Not exactly shocking that infantry is one of the most dangerous jobs on the battlefield. These troops search out and destroy the enemy and respond to calls for help when other units stumble into danger. They are the primary force called on to take and hold territory from enemy forces.

5. Cavalry

7 times the military lost nukes (and 4 times they were never found)
Photo: US Army Sgt. William Tanner

The cavalry conducts reconnaissance and security missions and, if there is a shortage of infantry soldiers, is often called to take and hold territory against enemy formations. Their recon mission sometimes results in them fighting while vastly outnumbered.

6. Combat Engineers

7 times the military lost nukes (and 4 times they were never found)
Photo: US Marine Corps Cpl. Bryan Nygaard

Combat engineers do dangerous construction work with the added hazard of combat operations going on all around them. When the infantry is bogged down in enemy obstacles, it’s highly-trained engineers known as Sappers who go forward and clear the way. The engineers also conduct a lot of the route clearance missions to find and destroy enemy IEDs and mines.

7. Artillery

7 times the military lost nukes (and 4 times they were never found)
Photo: US Army

Artillery soldiers send massive rounds against enemy forces. Because artillery destroys enemy formations and demoralizes the survivors, it’s a target for enemy airstrikes and artillery barrages. Also, the artillery may be called on to assume infantry and cavalry missions that they’ve received little training on.

8. Medical

7 times the military lost nukes (and 4 times they were never found)
Photo: US Army Sgt. Michael J. MacLeod

Medics go forward with friendly forces to render aid under fire. While medics are protected under the Geneva Convention, this only helps when the enemy honors the conventions. Even then, artillery barrages and bombing runs can’t tell which troops are noncombatants.

9. Vehicle transportation

7 times the military lost nukes (and 4 times they were never found)
Photo: US Army

Truck driving is another job that became markedly more dangerous in the most recent wars. While driving vehicles in large supply convoys or moving forward with advancing troops was always risky, the rise of the IED threat multiplied the danger for these soldiers. This was complicated by how long it took the military to get up-armored vehicles to all units in Iraq and Afghanistan.

10. Aviation

7 times the military lost nukes (and 4 times they were never found)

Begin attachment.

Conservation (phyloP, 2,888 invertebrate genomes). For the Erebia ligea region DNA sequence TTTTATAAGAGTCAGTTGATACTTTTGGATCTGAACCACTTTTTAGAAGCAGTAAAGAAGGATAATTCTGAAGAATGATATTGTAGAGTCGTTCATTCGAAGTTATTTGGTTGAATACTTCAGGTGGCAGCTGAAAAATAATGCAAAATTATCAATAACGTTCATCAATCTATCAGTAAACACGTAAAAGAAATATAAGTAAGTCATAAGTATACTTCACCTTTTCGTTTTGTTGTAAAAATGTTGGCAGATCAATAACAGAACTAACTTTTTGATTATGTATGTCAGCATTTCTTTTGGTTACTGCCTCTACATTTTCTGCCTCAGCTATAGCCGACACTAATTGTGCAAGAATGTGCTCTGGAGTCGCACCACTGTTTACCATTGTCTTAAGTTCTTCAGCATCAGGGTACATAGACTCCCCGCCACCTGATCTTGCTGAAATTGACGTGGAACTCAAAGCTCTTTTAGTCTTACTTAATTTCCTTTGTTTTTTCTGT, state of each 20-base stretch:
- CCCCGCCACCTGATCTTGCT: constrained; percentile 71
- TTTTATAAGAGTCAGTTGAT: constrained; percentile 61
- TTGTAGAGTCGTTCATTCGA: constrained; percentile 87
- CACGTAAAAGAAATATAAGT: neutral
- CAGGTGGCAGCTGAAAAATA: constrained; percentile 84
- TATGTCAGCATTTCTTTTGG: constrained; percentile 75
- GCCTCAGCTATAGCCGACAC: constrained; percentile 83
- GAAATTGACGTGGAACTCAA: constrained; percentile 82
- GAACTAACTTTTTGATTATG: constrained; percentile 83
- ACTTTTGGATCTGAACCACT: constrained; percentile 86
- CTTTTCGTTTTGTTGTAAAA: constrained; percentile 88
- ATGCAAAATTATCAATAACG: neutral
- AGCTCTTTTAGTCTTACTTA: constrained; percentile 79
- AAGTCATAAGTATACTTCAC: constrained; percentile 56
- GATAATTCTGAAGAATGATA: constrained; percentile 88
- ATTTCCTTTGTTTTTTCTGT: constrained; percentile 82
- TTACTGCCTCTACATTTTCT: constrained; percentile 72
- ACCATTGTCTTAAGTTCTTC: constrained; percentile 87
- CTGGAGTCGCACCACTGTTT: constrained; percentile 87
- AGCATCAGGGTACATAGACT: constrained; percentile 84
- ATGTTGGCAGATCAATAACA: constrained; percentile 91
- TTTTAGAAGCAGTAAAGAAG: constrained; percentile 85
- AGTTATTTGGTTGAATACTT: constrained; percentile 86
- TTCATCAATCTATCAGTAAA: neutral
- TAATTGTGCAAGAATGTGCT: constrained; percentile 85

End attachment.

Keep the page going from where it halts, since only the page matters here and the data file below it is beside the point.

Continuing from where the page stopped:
Photo: US Army Chief Warrant Officer 4 Daniel McClinton

Aircraft provide a lot of capabilites on the battlefield, but that makes them, their crews, and their pilots targets of enemy fire.

11. Artillery observers

7 times the military lost nukes (and 4 times they were never found)
Photo: US Air Force Staff Sgt. DeNoris A. Mickle

Like medics, these soldiers go forward with maneuver forces. They find enemy positions and call down artillery strikes to destroy them. The enemy knows to take them out as quickly as possible since they are usually carrying radios.

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9 hilarious responses to Pitbull’s absurd Memorial Day tweet

So yeah, celebrities are as susceptible as any other civilian for confusing Memorial Day and Veterans Day. After pointing out the difference, it’s best to just let it go…with most people. Every now and then, some tone-deaf stuff comes from a celebrity social media account.


Forget Ivanka Trump’s champagne popsicles and stay silent on Ariel Winter’s bikini photo tribute to America’s fallen because Mr. Worldwide definitely took the cake on Memorial Day 2017.

 

Yes, that’s a tweet a musician with 24.4 million followers actually tweeted to all of them on Memorial Day 2017. Not to be outdone, Twitter let him know he done wrong.

Not enough to make him want to take it down, of course. But still, now we can relive this moment forever.

1. #TYFYS

7 times the military lost nukes (and 4 times they were never found)
@theseantcollins

2. Honoring Pitbull’s sacrifice.

7 times the military lost nukes (and 4 times they were never found)
@AnnDabromovitz

3. Jonboy311s does not follow.

7 times the military lost nukes (and 4 times they were never found)
@jonboy311s/@Advil

4. Check and Mate, Liam.